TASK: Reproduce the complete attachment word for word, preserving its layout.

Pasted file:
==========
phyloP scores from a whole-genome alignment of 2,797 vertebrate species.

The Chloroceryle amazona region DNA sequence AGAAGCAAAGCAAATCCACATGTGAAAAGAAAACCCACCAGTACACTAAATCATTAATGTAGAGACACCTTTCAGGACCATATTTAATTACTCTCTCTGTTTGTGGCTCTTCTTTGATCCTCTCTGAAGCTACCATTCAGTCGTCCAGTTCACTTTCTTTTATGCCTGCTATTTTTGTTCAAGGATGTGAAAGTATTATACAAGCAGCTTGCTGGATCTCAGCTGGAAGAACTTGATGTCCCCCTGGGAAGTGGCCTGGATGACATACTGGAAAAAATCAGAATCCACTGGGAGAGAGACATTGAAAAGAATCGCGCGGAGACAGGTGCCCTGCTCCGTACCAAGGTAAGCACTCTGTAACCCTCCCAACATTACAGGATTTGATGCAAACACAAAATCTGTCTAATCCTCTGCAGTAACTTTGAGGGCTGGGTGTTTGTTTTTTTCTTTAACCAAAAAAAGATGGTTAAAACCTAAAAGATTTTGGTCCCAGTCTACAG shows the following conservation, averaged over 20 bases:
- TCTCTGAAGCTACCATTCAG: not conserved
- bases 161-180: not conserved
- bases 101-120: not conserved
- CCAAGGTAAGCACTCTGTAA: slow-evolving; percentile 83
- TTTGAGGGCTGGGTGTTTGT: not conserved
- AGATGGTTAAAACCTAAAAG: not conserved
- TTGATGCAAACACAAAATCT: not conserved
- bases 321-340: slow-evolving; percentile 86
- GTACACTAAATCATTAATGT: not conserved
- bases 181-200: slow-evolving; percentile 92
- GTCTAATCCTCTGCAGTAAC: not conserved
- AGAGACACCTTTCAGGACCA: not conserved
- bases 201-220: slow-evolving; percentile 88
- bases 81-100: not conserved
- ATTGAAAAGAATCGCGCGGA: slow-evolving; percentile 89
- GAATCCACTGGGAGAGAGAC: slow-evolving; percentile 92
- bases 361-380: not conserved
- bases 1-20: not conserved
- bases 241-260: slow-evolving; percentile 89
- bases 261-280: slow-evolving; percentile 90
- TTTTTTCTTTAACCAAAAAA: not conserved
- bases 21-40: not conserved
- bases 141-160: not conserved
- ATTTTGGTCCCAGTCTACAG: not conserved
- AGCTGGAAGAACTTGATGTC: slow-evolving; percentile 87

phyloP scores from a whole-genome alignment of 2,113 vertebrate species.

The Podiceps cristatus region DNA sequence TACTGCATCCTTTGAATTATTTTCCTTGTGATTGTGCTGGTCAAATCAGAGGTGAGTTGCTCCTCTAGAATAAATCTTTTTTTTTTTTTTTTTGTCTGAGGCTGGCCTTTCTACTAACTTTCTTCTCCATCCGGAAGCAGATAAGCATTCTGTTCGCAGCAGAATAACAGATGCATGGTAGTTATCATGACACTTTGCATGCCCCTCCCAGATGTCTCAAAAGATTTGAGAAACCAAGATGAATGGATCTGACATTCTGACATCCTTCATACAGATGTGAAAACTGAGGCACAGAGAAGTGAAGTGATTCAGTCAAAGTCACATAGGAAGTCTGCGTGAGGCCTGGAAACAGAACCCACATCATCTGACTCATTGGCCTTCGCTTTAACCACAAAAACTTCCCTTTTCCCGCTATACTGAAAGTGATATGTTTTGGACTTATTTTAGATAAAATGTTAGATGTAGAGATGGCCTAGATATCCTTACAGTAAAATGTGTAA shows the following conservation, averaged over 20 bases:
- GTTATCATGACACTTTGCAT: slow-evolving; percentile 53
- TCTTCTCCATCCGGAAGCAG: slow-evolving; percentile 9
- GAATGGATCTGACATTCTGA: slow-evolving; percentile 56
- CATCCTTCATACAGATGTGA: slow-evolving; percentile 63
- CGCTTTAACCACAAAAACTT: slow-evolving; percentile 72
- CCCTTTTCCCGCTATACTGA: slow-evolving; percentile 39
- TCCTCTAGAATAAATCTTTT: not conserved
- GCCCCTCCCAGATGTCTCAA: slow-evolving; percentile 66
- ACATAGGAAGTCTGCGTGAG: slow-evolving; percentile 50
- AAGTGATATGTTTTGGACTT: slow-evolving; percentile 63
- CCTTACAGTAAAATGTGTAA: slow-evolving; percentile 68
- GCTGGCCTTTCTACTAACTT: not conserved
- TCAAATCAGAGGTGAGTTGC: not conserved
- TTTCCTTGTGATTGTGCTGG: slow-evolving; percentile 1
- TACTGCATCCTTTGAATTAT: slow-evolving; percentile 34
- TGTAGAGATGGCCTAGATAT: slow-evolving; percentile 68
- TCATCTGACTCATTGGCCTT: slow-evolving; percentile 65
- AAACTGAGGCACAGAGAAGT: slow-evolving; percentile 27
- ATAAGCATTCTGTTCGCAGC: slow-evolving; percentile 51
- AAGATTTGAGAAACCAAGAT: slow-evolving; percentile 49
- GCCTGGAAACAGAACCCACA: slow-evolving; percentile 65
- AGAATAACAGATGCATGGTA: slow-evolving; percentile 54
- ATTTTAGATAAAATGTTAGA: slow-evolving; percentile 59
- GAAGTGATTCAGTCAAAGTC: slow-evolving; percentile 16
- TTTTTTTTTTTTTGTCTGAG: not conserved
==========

phyloP scores from a whole-genome alignment of 2,797 vertebrate species.

The Chloroceryle amazona region DNA sequence AGAAGCAAAGCAAATCCACATGTGAAAAGAAAACCCACCAGTACACTAAATCATTAATGTAGAGACACCTTTCAGGACCATATTTAATTACTCTCTCTGTTTGTGGCTCTTCTTTGATCCTCTCTGAAGCTACCATTCAGTCGTCCAGTTCACTTTCTTTTATGCCTGCTATTTTTGTTCAAGGATGTGAAAGTATTATACAAGCAGCTTGCTGGATCTCAGCTGGAAGAACTTGATGTCCCCCTGGGAAGTGGCCTGGATGACATACTGGAAAAAATCAGAATCCACTGGGAGAGAGACATTGAAAAGAATCGCGCGGAGACAGGTGCCCTGCTCCGTACCAAGGTAAGCACTCTGTAACCCTCCCAACATTACAGGATTTGATGCAAACACAAAATCTGTCTAATCCTCTGCAGTAACTTTGAGGGCTGGGTGTTTGTTTTTTTCTTTAACCAAAAAAAGATGGTTAAAACCTAAAAGATTTTGGTCCCAGTCTACAG shows the following conservation, averaged over 20 bases:
- TCTCTGAAGCTACCATTCAG: not conserved
- bases 161-180: not conserved
- bases 101-120: not conserved
- CCAAGGTAAGCACTCTGTAA: slow-evolving; percentile 83
- TTTGAGGGCTGGGTGTTTGT: not conserved
- AGATGGTTAAAACCTAAAAG: not conserved
- TTGATGCAAACACAAAATCT: not conserved
- bases 321-340: slow-evolving; percentile 86
- GTACACTAAATCATTAATGT: not conserved
- bases 181-200: slow-evolving; percentile 92
- GTCTAATCCTCTGCAGTAAC: not conserved
- AGAGACACCTTTCAGGACCA: not conserved
- bases 201-220: slow-evolving; percentile 88
- bases 81-100: not conserved
- ATTGAAAAGAATCGCGCGGA: slow-evolving; percentile 89
- GAATCCACTGGGAGAGAGAC: slow-evolving; percentile 92
- bases 361-380: not conserved
- bases 1-20: not conserved
- bases 241-260: slow-evolving; percentile 89
- bases 261-280: slow-evolving; percentile 90
- TTTTTTCTTTAACCAAAAAA: not conserved
- bases 21-40: not conserved
- bases 141-160: not conserved
- ATTTTGGTCCCAGTCTACAG: not conserved
- AGCTGGAAGAACTTGATGTC: slow-evolving; percentile 87

phyloP scores from a whole-genome alignment of 2,113 vertebrate species.

The Podiceps cristatus region DNA sequence TACTGCATCCTTTGAATTATTTTCCTTGTGATTGTGCTGGTCAAATCAGAGGTGAGTTGCTCCTCTAGAATAAATCTTTTTTTTTTTTTTTTTGTCTGAGGCTGGCCTTTCTACTAACTTTCTTCTCCATCCGGAAGCAGATAAGCATTCTGTTCGCAGCAGAATAACAGATGCATGGTAGTTATCATGACACTTTGCATGCCCCTCCCAGATGTCTCAAAAGATTTGAGAAACCAAGATGAATGGATCTGACATTCTGACATCCTTCATACAGATGTGAAAACTGAGGCACAGAGAAGTGAAGTGATTCAGTCAAAGTCACATAGGAAGTCTGCGTGAGGCCTGGAAACAGAACCCACATCATCTGACTCATTGGCCTTCGCTTTAACCACAAAAACTTCCCTTTTCCCGCTATACTGAAAGTGATATGTTTTGGACTTATTTTAGATAAAATGTTAGATGTAGAGATGGCCTAGATATCCTTACAGTAAAATGTGTAA shows the following conservation, averaged over 20 bases:
- GTTATCATGACACTTTGCAT: slow-evolving; percentile 53
- TCTTCTCCATCCGGAAGCAG: slow-evolving; percentile 9
- GAATGGATCTGACATTCTGA: slow-evolving; percentile 56
- CATCCTTCATACAGATGTGA: slow-evolving; percentile 63
- CGCTTTAACCACAAAAACTT: slow-evolving; percentile 72
- CCCTTTTCCCGCTATACTGA: slow-evolving; percentile 39
- TCCTCTAGAATAAATCTTTT: not conserved
- GCCCCTCCCAGATGTCTCAA: slow-evolving; percentile 66
- ACATAGGAAGTCTGCGTGAG: slow-evolving; percentile 50
- AAGTGATATGTTTTGGACTT: slow-evolving; percentile 63
- CCTTACAGTAAAATGTGTAA: slow-evolving; percentile 68
- GCTGGCCTTTCTACTAACTT: not conserved
- TCAAATCAGAGGTGAGTTGC: not conserved
- TTTCCTTGTGATTGTGCTGG: slow-evolving; percentile 1
- TACTGCATCCTTTGAATTAT: slow-evolving; percentile 34
- TGTAGAGATGGCCTAGATAT: slow-evolving; percentile 68
- TCATCTGACTCATTGGCCTT: slow-evolving; percentile 65
- AAACTGAGGCACAGAGAAGT: slow-evolving; percentile 27
- ATAAGCATTCTGTTCGCAGC: slow-evolving; percentile 51
- AAGATTTGAGAAACCAAGAT: slow-evolving; percentile 49
- GCCTGGAAACAGAACCCACA: slow-evolving; percentile 65
- AGAATAACAGATGCATGGTA: slow-evolving; percentile 54
- ATTTTAGATAAAATGTTAGA: slow-evolving; percentile 59
- GAAGTGATTCAGTCAAAGTC: slow-evolving; percentile 16
- TTTTTTTTTTTTTGTCTGAG: not conserved